Feeling helpless? You haven’t always been.

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As the world plunges into the coronavirus epidemic, there’s plenty of blame to go around. Why is it that the US was so ill-prepared? How could it be that states are choosing economies over lives? How is the leader of the free world suggesting disinfectant injections and sunlight as potential cures on national television?

It is a helpless feeling to watch our leaders make decisions that leave our most vulnerable—or in some cases all of us—out in the cold. It can feel like there’s nothing you can do, but there is. There always has been. …

A letter to my childhood dog

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Photos: Alex Whitcomb

Dear Clifford,

I want to start this letter by telling you that you have been, and still are, my very favorite thing. I remember so vividly the day you pitter-pattered into my life. I always wanted a dog, but with allergic family members I resigned myself to the kind of drab life that, well, didn’t have you. When you came in the door, both of our tails wagged. I couldn’t believe how cute your stupid face was, and the way your entire body wriggled when you were happy — which was most of the time. My heart swelled when you buried your nose into me, and then pressed harder, because close couldn’t possibly be close enough. I felt it too, bud. …

Getting those colors to line up became the bane of existence

A hand holding up a solved Rubiks Cube.
A hand holding up a solved Rubiks Cube.
Photo: NeONBRAND/Unsplash

New Year’s resolutions were never my thing — holding myself to one goal for 365 days always seemed like a doomed undertaking from the outset.

But last year, I decided to try an experiment: I would give myself a new mini-challenge every month. In January, I vowed to cook three new meals at home each week (a tall order for a guy whose phone contains just about every food-delivery app there is). In February, I promised to break a sweat four days a week.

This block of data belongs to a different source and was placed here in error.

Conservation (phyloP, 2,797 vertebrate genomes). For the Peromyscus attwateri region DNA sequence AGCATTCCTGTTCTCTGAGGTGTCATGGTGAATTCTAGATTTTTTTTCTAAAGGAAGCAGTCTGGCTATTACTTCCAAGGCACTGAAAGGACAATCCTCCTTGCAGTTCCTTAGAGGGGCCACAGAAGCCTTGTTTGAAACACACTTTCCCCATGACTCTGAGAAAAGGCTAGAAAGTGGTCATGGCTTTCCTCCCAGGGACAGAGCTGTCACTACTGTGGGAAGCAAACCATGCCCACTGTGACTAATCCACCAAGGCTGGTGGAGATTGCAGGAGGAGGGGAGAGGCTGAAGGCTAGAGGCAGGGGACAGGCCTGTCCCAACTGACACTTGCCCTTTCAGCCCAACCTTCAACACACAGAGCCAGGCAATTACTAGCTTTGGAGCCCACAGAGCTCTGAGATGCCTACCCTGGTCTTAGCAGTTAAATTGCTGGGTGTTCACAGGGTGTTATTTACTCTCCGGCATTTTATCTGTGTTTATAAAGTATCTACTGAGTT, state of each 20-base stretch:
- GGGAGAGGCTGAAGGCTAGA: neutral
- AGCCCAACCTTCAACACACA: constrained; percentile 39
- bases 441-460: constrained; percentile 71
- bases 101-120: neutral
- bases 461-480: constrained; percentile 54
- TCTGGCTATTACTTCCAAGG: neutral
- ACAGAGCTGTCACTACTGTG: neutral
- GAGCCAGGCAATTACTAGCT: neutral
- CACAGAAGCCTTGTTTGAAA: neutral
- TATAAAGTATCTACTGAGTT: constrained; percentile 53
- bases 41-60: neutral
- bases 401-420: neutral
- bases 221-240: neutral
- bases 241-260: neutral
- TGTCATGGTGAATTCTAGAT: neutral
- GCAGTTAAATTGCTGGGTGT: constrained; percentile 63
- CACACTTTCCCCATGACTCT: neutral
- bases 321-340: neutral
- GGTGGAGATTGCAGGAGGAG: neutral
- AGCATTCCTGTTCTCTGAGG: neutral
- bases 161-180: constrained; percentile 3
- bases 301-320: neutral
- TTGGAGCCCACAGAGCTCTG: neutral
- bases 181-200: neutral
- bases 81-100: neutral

Things were going great, but by the fall, I wanted to try something I’d never done. I was struggling to think of what that might be — and then one day, I saw a video on how to solve the Rubik’s Cube on WIRED, where I work. Many other people have figured it out, so why wouldn’t I? …

Being a great friend isn’t easy, but these apps will make it easier.

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Image by rawpixel

I’m just going to come out and say it: Being a good friend is hard. Not hard in the not-worth-it kind of way, hard in the it-just-takes-a-lot-of-work way. But anyone who has invested heavily in their friendships knows: the return on investment can be life-changing.

Being a good friend requires putting the time in. Time with those individuals, yes, but also time into improving yourself. Time into learning how to better interact with your friends, time anticipating their needs, making mistakes, and learning how to go from good to great. …

The world has finally found something to agree on, but Alex Trebek is the last of a rare and beloved breed.

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Carol Kaelson Photographer

Today, longtime host of Jeopardy! Alex Trebek announced that he has stage 4 pancreatic cancer, and America’s collective heart sank. The disease that has a 5-year survival rate of 9% (according to the American Cancer Society) will be an uphill battle for one of the nations’ most beloved celebrities. It’s a battle we should all suit up for, too.

Trebek has hosted Jeopardy since 1984—more than 35 years—and serves as one of the last of his kind: a calming, consistent voice that has served as the bass line for our daily lives that run in constant staccato. …

The list of Democratic candidates is growing, and they’re all “feeling the Bern”

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Photo: Jeff J Mitchell/Getty Images

It started with Elizabeth Warren, but it certainly won’t end there. The waterfall of Democratic candidates looking to challenge Trump is unfurling, and there’s no telling how many there will be. Many perceive Trump to be a weak opponent, and with no clear front-runner in the party, it seems as good a time as any to run for the most powerful job in the free world.

Many pundits have strong opinions about whether 2016 Democratic candidate Bernie Sanders should run again, especially alongside the candidates that have already entered the ring. But here’s the thing: He’s already won.

In 2016, a zealous old man came onto the scene with negligible name recognition and fought against one of the largest political machines in U.S. history. The man didn’t even comb his hair for it. Instead of big donor parties, he used social media to host large, free rallies. He wanted Medicare—for all. He refused super PAC money. He did absolutely everything a politician should not do. …